The first-line medical therapy for patients with DGP is generally a combination of an antiemetic agent and a promotility drug (). Unfortunately, data from adequately powered clinical trials in patients with gastroparesis are limited, and no study has adequately stratified patients by etiologic subtypes. Thus, these drugs are used empirically.
Gastroparesis Treatment Guidelines
Antiemetics are helpful in relieving the DGP symptoms of nausea and vomiting, which are often the most disabling for patients and result in a substantial impact on quality of life.6
One class of antiemetics often used for managing these symptoms are the phenothiazines; these are dopamine-receptor antagonists that work at the level of the area postrema of the medulla oblongata. The most commonly prescribed phenothiazine agent for DGP is prochlorperazine, a neuroleptic with a potency 10 to 20 times that of chlorpromazine.7
Adverse effects include drowsiness, dry mouth, constipation, skin rashes, and tardive dyskinesia.
Other, less commonly used antiemetic agents include the antihistamines cyclizine and dimenhydrinate. Cyclizine is available as a tablet and also in injectable form, and dimenhydrinate is available as a tablet, liquid suspension, and suppository. The adverse effects include drowsiness, dry mouth, blurred vision, difficulty urinating, constipation, palpitations, dizziness, insomnia, and tremor. The serotonin receptor antagonists are occasionally used to treat DGP, although they are expensive and there are no data to support their use in this setting. They may be helpful when all other drugs have failed to provide symptom relief.
There are only a few prokinetic agents that are approved in the United States. Their expected effect includes increasing antral contractility, correcting gastric dysrhythmia, and improving antroduodenal coordination.
The only prokinetic agent that is approved in the United States specifically for DGP is metoclopramide, which is available in tablet, intravenous, and orally disintegrating tablet formulations. Metoclopramide is a 5-HT4
receptor agonist that releases acetylcholine from the myen-teric plexus. The net effect is to increase lower esophageal sphincter pressure and fundal tone, as well as increase the amplitude of antral contractions and facilitate antroduodenal coupling. Metoclopramide also has dopamine receptor antagonist properties and is a weak 5-HT3
receptor antagonist. Thus, metoclopramide acts both as a prokinetic agent and an antiemetic agent. Adverse events include drowsiness, fatigue, and lassitude, which occur in approximately 10% of patients receiving the most commonly prescribed dosage of 10 mg 3 times daily.8
Extrapyramidal symptoms, primarily acute dystonic reactions, can also occur. Such symptoms include involuntary movements of the limbs and facial grimacing, torticollis, oculogyric crisis, rhythmic protrusion of the tongue, bulbar type of speech, trismus, and dystonic reactions resembling tetanus.8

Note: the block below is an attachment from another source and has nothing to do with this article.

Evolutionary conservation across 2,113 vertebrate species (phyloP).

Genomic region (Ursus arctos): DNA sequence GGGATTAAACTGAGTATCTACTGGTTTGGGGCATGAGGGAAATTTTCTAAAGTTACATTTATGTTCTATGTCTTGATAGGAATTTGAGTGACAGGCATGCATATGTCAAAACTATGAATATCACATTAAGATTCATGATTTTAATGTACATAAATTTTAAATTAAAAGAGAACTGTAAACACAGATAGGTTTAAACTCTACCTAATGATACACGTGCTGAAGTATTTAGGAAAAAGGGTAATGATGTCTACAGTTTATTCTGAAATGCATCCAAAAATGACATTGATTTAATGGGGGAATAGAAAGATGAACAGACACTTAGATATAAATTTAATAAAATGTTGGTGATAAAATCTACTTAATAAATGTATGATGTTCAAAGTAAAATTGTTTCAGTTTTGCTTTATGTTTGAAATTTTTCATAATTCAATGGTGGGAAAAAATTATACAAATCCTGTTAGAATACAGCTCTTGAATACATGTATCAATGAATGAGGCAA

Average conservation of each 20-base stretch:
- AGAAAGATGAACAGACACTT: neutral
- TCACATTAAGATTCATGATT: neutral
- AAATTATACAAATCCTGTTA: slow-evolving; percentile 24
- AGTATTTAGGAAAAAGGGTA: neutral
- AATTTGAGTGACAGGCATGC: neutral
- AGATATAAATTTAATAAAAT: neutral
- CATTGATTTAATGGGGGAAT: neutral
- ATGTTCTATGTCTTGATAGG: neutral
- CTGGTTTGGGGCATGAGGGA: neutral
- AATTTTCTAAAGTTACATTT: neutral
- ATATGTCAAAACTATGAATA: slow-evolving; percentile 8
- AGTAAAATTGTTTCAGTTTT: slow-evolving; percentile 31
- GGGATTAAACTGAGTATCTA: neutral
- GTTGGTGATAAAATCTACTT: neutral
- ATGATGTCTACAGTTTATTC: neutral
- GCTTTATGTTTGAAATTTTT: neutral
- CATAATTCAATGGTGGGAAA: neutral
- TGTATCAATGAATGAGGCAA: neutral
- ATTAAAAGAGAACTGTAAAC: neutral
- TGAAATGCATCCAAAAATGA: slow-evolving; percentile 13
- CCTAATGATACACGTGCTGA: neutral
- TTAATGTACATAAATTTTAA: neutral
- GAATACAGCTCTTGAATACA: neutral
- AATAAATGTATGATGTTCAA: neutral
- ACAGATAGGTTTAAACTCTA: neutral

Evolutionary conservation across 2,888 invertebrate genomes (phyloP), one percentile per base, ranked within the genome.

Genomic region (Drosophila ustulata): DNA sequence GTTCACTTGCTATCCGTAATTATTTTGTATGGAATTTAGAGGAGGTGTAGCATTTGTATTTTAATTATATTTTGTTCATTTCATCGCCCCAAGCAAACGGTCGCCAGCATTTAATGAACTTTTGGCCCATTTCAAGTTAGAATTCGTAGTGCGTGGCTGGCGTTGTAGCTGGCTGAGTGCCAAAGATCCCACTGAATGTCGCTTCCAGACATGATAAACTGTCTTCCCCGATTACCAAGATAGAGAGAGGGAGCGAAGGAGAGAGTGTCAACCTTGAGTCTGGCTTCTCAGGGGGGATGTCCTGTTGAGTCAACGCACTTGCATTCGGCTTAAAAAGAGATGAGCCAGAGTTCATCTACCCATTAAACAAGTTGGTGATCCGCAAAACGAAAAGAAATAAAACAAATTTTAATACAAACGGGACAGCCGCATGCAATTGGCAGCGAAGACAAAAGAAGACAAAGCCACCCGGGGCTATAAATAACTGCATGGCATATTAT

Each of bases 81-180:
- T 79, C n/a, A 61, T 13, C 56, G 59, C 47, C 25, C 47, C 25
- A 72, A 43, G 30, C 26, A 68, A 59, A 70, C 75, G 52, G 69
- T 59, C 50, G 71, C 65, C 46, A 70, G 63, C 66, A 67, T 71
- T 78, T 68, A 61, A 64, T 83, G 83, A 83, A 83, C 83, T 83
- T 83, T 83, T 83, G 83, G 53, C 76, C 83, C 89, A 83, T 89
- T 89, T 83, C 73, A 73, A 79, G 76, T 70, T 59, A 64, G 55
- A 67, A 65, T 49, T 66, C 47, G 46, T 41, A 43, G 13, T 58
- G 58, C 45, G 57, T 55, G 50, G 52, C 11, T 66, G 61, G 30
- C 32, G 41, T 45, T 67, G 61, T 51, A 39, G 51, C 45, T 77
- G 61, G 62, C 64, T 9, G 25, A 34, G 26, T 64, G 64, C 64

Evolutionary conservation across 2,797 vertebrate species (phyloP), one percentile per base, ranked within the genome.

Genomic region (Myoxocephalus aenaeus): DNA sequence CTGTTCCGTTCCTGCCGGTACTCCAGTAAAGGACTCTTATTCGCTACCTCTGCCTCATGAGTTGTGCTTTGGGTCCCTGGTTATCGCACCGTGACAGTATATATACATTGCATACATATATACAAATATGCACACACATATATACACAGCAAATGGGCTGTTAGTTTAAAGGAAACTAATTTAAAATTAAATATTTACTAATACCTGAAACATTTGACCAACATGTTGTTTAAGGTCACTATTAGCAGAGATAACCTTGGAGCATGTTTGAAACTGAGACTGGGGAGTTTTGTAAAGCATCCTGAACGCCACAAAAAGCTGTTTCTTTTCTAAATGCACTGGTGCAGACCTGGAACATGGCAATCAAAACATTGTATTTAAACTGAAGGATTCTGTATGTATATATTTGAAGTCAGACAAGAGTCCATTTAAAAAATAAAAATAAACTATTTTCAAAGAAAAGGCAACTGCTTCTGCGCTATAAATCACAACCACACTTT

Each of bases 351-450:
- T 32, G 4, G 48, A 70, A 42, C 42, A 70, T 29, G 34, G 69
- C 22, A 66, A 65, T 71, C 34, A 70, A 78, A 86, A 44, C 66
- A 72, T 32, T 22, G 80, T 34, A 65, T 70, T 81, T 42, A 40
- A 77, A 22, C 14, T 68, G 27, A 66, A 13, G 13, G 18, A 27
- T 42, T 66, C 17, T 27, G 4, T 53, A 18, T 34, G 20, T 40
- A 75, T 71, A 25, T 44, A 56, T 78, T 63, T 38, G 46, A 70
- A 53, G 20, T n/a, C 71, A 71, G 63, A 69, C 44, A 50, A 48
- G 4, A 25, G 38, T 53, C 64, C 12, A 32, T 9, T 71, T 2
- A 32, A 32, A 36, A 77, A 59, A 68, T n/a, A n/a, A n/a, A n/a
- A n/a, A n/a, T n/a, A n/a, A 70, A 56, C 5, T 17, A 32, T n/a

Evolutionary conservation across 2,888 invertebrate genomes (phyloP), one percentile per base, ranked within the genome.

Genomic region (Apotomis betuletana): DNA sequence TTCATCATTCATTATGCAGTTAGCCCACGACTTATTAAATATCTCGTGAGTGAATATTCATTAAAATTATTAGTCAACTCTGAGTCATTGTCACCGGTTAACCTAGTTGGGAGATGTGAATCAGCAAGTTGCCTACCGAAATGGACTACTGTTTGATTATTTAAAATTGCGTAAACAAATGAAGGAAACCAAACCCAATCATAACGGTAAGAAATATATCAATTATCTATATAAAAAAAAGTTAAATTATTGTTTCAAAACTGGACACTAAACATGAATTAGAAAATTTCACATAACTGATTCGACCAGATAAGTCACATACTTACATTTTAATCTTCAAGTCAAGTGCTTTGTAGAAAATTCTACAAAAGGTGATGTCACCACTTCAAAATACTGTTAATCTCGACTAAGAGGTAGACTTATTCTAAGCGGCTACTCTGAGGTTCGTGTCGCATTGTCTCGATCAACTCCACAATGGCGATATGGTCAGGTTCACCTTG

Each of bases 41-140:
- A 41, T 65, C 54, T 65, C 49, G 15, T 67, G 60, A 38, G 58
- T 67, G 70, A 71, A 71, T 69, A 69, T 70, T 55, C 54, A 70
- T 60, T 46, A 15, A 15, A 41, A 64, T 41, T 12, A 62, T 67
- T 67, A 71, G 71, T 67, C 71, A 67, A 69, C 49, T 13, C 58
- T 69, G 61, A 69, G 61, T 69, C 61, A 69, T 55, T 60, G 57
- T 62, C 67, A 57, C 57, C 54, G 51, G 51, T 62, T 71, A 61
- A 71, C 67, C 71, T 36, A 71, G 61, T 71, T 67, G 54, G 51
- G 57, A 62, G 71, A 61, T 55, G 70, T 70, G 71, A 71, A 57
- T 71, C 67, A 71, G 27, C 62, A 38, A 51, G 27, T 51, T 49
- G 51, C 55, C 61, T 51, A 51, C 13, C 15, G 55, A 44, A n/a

Other adverse events include both physical and mental restlessness, agitation, irritability, and an aggravation of underlying depression.8
In 2009, a black box warning was added for metoclopramide, against long-term (>3 months) or high-dose usage because of the risk of tardive dyskinesia.9
Due to these risks, it is critical that patients who are prescribed metoclopramide receive careful, scheduled follow-up.
The prokinetic agent domperidone is a benzimidazole derivative and is a specific dopamine antagonist with similar physiologic effects on the upper gastrointestinal tract as metoclopramide. Patterson and colleagues compared meto-clopramide with domperidone for the alleviation of DGP symptoms in 93 patients with insulin-dependent diabetes mellitus and found both agents to be equally effective.10
Several central nervous system–related adverse events were sig-nifcantly less common with domperidone. However, hyper-prolactinaemia, menstrual disturbance, breast engorgement, and galactorrhea can occur with domperidone because of its antidopaminergic effect. Unlike metoclopramide, domperi-done is not currently approved for use in the United States.
The macrolides, such as erythromycin and azithromycin, are antibiotics that also have motilin receptor agonist activity. Motilin is a hormone present in the endocrine cells of the distal stomach and duodenum. It increases lower esophageal sphincter pressure and is responsible for initiating the migrating motor complex (MMC). Erythromycin has been shown to increase the amplitude of antral peristalsis, trigger premature MMC phase III activity, and stimulate gastric emptying.11
Administration of erythromycin is generally short term because tolerance develops rapidly.12
Erythromycin is available as a tablet and liquid suspension, but it is more potent when administered intravenously. The most common adverse events include nausea, vomiting, and abdominal pain.